The giant comets, termed centaurs, move on unstable orbits crossing the paths of the massive outer planets Jupiter, Saturn, Uranus and Neptune. The planetary gravitational fields can occasionally deflect these objects in towards the Earth.
Centaurs are typically 50 to 100 kilometers across, or larger, and a single such body contains more mass than the entire population of Earth-crossing asteroids found to date. Calculations of the rate at which centaurs enter the inner solar system indicate that one will be deflected onto a path crossing the Earth’s orbit about once every 40,000 to 100,000 years. Whilst in near-Earth space they are expected to disintegrate into dust and larger fragments, flooding the inner solar system with cometary debris and making impacts on our planet inevitable.
Known severe upsets of the terrestrial environment and interruptions in the progress of ancient civilizations, together with our growing knowledge of interplanetary matter in near-Earth space, indicate the arrival of a centaur around 30,000 years ago. This giant comet would have strewn the inner planetary system with debris ranging in size from dust all the way up to lumps several kilometers across.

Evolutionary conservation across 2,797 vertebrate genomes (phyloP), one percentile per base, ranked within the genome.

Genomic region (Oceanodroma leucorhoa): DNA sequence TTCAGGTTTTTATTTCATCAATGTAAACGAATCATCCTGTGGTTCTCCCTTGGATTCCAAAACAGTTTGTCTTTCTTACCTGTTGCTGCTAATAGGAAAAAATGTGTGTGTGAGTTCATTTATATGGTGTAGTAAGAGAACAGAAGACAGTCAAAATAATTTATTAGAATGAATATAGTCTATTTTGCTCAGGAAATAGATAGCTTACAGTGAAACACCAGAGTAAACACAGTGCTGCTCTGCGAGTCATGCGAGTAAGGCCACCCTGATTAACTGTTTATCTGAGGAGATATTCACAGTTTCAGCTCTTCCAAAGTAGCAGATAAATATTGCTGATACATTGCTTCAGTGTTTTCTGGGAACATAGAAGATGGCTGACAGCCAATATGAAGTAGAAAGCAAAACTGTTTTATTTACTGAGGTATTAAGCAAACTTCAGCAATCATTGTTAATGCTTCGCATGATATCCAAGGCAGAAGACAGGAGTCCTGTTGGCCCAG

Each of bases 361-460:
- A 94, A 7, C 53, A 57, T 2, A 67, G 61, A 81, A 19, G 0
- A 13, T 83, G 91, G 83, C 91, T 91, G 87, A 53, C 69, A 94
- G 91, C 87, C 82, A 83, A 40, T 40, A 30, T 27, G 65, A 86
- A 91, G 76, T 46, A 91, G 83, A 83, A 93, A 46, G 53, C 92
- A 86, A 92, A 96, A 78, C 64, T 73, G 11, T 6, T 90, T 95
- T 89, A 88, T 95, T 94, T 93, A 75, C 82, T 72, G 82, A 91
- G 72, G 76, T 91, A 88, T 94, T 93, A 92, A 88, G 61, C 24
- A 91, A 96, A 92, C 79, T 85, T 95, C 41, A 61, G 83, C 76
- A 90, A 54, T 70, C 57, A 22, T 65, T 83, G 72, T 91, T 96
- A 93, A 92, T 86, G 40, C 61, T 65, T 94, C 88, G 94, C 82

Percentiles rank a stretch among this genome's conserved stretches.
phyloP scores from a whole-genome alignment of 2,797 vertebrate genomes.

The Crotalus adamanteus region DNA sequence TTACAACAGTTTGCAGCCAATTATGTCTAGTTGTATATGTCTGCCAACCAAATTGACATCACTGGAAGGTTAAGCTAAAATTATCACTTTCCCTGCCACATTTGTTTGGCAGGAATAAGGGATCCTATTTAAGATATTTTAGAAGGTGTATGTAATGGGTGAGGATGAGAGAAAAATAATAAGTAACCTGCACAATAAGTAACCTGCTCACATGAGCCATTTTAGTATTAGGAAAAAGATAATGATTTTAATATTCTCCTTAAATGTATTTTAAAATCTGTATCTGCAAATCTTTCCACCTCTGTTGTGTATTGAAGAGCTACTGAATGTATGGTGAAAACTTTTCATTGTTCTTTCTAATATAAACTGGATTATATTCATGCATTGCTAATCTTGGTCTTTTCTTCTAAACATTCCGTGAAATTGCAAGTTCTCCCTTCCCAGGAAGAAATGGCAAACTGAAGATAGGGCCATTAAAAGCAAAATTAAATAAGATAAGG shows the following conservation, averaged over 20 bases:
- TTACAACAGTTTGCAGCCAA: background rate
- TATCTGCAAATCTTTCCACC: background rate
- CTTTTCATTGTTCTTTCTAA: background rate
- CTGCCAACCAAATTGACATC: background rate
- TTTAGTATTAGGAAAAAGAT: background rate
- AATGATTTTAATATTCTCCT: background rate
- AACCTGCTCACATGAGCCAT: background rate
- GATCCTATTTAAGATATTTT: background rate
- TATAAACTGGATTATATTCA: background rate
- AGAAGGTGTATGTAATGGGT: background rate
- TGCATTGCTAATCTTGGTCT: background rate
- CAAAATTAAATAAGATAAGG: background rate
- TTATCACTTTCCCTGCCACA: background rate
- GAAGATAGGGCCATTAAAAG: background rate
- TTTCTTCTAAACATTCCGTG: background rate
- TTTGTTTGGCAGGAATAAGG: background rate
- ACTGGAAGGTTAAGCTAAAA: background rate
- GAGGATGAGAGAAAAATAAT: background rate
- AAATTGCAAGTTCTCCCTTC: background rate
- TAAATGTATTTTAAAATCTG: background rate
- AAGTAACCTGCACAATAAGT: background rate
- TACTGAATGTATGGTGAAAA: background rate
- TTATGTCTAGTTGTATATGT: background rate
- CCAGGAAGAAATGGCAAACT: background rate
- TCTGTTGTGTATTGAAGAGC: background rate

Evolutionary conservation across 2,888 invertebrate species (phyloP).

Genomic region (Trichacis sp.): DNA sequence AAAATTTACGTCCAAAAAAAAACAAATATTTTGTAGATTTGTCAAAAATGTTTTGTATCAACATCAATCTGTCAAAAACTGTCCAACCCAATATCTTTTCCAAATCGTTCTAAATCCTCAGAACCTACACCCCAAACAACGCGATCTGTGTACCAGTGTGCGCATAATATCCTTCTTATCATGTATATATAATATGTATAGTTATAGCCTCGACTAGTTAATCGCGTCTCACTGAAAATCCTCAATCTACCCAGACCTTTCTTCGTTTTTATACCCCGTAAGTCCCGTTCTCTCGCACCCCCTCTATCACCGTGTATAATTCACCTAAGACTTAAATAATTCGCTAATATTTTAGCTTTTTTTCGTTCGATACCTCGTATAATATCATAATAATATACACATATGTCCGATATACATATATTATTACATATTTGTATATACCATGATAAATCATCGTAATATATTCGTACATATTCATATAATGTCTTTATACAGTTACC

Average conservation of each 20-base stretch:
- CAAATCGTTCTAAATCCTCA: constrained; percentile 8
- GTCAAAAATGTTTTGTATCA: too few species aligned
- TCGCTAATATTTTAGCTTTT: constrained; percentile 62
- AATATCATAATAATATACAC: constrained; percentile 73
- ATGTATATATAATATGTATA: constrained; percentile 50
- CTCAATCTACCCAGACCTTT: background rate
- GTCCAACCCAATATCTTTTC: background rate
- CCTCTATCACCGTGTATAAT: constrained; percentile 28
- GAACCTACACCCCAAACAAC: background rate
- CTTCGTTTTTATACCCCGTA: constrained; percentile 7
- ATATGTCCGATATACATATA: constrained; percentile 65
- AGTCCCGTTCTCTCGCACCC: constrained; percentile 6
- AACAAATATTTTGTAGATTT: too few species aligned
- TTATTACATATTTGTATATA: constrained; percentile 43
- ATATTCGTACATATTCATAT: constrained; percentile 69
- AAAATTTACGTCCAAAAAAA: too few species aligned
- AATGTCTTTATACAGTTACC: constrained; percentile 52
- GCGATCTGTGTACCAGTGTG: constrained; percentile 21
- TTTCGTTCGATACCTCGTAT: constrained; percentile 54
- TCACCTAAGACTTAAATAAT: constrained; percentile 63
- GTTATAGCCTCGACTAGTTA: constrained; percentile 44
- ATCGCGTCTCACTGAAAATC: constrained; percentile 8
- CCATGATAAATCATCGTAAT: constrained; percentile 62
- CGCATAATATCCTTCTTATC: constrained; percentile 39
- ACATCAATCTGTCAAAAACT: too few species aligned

A decade ago, Stephen Hawking observed that one of the major factors in the possible scarcity of intelligent life in our galaxy is the high probability of an asteroid or comet colliding with inhabited planets. This week, a team of astronomers from Armagh Observatory and the University of Buckingham reported that the discovery of hundreds of giant comets in the outer planetary system over the last two decades means that these objects pose a much greater hazard to life than asteroids.
The team, made up of Professors Bill Napier and Duncan Steel of the University of Buckingham, Professor Mark Bailey of Armagh Observatory, and Dr David Asher, also at Armagh, publish their review of recent research in the December issue of Astronomy & Geophysics (AandG), the journal of the Royal Astronomical Society.
Because they are so distant from the Earth, Centaurs appear as pinpricks of light in even the largest telescopes. Saturn’s 200-km moon Phoebe, seems likely to be a Centaur that was captured by that planet’s gravity at some time in the past.